You know the situation from building a house. As soon as you have moved in, you notice optimization potentials that you had not seen on the basis of the planning and you could start restructuring the rooms directly. New construction or remodeling of operating rooms is even more complex. If you do not invest enough time in detailed planning, you can quickly find yourself in a cost trap or may have to live with a compromise that does not ideally support the processes within the OR. In order to achieve an efficient and future-proof solution, we recommend that you build your OR twice - even if this sounds strange at first - once virtually and then in reality. In this article, Tobias, our Head of Product Management Individual Room Solutions, describes the success factors within the planning phase of OR projects and why virtual planning can make your OR more efficient.
1. Define the scope of your project
At the beginning, you need to be clear about the objectives of your project, what procedures you want to perform, what types of patients you are treating and what their needs and requirements are for the operating room environment. Together with the knowledge of what the planning in the periphery looks like in terms of room program, supply and disposal routes, etc., this forms the basis for your planning project and all further planning steps should be aligned accordingly.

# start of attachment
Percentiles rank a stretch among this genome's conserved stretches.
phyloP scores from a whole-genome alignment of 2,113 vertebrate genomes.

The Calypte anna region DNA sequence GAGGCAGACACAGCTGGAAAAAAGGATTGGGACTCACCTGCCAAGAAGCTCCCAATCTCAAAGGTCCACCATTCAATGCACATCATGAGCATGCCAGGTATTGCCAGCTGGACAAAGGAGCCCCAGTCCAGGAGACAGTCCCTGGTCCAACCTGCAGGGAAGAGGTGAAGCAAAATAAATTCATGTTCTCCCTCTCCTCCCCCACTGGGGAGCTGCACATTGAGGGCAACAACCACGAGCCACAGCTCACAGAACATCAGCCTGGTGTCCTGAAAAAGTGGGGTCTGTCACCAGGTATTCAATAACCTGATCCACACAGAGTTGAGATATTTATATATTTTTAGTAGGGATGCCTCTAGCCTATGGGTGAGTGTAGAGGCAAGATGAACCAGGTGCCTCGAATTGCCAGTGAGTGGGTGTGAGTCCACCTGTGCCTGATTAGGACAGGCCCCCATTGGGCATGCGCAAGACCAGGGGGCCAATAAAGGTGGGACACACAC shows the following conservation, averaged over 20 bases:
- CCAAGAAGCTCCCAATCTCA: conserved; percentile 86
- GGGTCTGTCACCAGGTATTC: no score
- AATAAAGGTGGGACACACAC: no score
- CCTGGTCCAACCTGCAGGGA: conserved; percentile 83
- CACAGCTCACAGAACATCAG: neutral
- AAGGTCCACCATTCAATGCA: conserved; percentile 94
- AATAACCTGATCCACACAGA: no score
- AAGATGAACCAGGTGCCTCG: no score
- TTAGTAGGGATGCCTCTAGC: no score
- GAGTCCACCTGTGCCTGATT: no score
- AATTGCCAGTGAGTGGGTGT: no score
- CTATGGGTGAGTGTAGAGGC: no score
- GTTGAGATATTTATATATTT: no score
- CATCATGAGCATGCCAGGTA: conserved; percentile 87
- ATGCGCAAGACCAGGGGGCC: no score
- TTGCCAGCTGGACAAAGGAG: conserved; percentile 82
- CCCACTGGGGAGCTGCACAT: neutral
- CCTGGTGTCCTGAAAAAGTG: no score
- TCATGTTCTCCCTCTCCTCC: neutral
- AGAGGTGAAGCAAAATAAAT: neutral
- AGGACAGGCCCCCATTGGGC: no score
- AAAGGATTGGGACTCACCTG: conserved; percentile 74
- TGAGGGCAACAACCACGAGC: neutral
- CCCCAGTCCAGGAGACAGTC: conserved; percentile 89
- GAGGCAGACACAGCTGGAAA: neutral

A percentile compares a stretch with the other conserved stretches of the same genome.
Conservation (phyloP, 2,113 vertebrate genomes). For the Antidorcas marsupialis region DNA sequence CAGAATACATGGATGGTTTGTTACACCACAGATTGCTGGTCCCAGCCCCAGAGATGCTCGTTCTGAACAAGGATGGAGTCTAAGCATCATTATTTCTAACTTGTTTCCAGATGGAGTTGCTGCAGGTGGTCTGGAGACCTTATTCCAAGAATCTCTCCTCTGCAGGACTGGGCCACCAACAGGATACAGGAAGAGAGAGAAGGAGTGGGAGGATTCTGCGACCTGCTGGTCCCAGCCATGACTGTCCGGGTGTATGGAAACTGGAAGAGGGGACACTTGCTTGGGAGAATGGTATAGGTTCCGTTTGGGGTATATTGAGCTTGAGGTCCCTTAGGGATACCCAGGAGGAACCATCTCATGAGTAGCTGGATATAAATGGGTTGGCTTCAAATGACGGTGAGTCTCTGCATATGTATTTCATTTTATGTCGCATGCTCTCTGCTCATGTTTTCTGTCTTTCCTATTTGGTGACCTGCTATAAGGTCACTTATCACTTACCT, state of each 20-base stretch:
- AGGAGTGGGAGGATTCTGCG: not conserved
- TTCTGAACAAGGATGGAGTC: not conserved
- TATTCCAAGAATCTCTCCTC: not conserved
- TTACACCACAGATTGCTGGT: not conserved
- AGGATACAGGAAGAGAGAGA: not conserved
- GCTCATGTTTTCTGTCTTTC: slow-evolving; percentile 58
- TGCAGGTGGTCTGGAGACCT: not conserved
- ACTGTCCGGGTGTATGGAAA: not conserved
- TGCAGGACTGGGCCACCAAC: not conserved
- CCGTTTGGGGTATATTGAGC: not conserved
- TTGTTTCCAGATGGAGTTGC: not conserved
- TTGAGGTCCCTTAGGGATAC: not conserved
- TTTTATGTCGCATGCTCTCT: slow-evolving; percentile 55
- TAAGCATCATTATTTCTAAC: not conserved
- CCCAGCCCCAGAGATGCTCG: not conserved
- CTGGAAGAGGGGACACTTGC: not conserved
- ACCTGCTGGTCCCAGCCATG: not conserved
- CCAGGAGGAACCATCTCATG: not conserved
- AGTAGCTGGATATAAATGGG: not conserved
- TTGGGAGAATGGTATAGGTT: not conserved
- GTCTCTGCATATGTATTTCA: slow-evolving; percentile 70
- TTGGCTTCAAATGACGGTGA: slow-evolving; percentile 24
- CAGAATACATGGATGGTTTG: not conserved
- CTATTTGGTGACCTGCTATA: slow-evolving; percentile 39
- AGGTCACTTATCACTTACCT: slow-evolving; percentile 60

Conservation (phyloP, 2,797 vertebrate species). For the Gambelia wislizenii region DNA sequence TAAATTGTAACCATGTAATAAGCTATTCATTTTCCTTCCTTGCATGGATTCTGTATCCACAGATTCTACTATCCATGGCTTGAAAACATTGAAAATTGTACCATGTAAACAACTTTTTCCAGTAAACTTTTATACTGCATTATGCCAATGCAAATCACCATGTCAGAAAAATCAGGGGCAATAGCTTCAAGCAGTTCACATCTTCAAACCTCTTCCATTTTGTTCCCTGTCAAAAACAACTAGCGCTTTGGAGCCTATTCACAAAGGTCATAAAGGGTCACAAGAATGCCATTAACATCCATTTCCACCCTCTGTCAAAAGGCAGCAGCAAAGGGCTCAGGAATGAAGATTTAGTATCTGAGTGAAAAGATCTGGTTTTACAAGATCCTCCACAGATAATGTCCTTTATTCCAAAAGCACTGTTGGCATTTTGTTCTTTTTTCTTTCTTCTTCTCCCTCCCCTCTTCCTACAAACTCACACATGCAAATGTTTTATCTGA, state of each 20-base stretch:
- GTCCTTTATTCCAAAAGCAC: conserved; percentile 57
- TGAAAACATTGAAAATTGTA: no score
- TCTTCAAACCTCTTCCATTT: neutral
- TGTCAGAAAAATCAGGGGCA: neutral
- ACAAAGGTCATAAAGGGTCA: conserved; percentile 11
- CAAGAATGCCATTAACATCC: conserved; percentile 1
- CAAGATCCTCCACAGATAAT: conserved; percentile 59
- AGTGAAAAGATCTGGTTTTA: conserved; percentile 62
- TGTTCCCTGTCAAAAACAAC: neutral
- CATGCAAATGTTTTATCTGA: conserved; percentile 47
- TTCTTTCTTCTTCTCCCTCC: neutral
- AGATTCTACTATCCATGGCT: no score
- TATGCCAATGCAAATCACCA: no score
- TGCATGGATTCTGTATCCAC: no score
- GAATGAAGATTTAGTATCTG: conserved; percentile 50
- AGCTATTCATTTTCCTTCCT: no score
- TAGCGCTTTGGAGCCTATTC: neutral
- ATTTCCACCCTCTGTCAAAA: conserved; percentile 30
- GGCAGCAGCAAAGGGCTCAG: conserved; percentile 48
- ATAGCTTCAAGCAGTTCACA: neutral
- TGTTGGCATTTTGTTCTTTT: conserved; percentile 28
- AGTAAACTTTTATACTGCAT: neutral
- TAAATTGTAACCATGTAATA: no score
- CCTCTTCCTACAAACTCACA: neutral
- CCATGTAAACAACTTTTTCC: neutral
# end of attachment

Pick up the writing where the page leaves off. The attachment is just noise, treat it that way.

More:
2. Define the right project stakeholders
It is important to involve the right people in the development and planning process from the beginning. Among others, those who know the required processes and have an influence on patient treatment, or participate in it, such as surgery, anesthesia and nursing, should be involved in the planning. If you mix this practical knowledge with experience from medical technology planning and the interfaces to the technical building equipment, the chances are good to develop and implement an individual working environment tailored to the needs of the users. For these reasons, a user-oriented result is not possible without the participation of the users in the planning process. Only with an optimal environment, optimal results in patient treatment and healing can be achieved.
3. It’s all about the process – orient yourself to your internal processes
A new OR building or an OR renovation always offers the opportunity to optimize the processes in the OR by rearranging the equipment and thus to save operating time and money later on. Therefore, when planning and designing your future OR environment, you should not only consider the spatial conditions but also the individual processes in the OR. These processes include, for example, the arrangement of the OR staff around the operating table as well as the walking routes and tasks of the respective persons in the OR. All these factors are recorded in the workflow-based planning.
This is how ideal workflow-based planning works: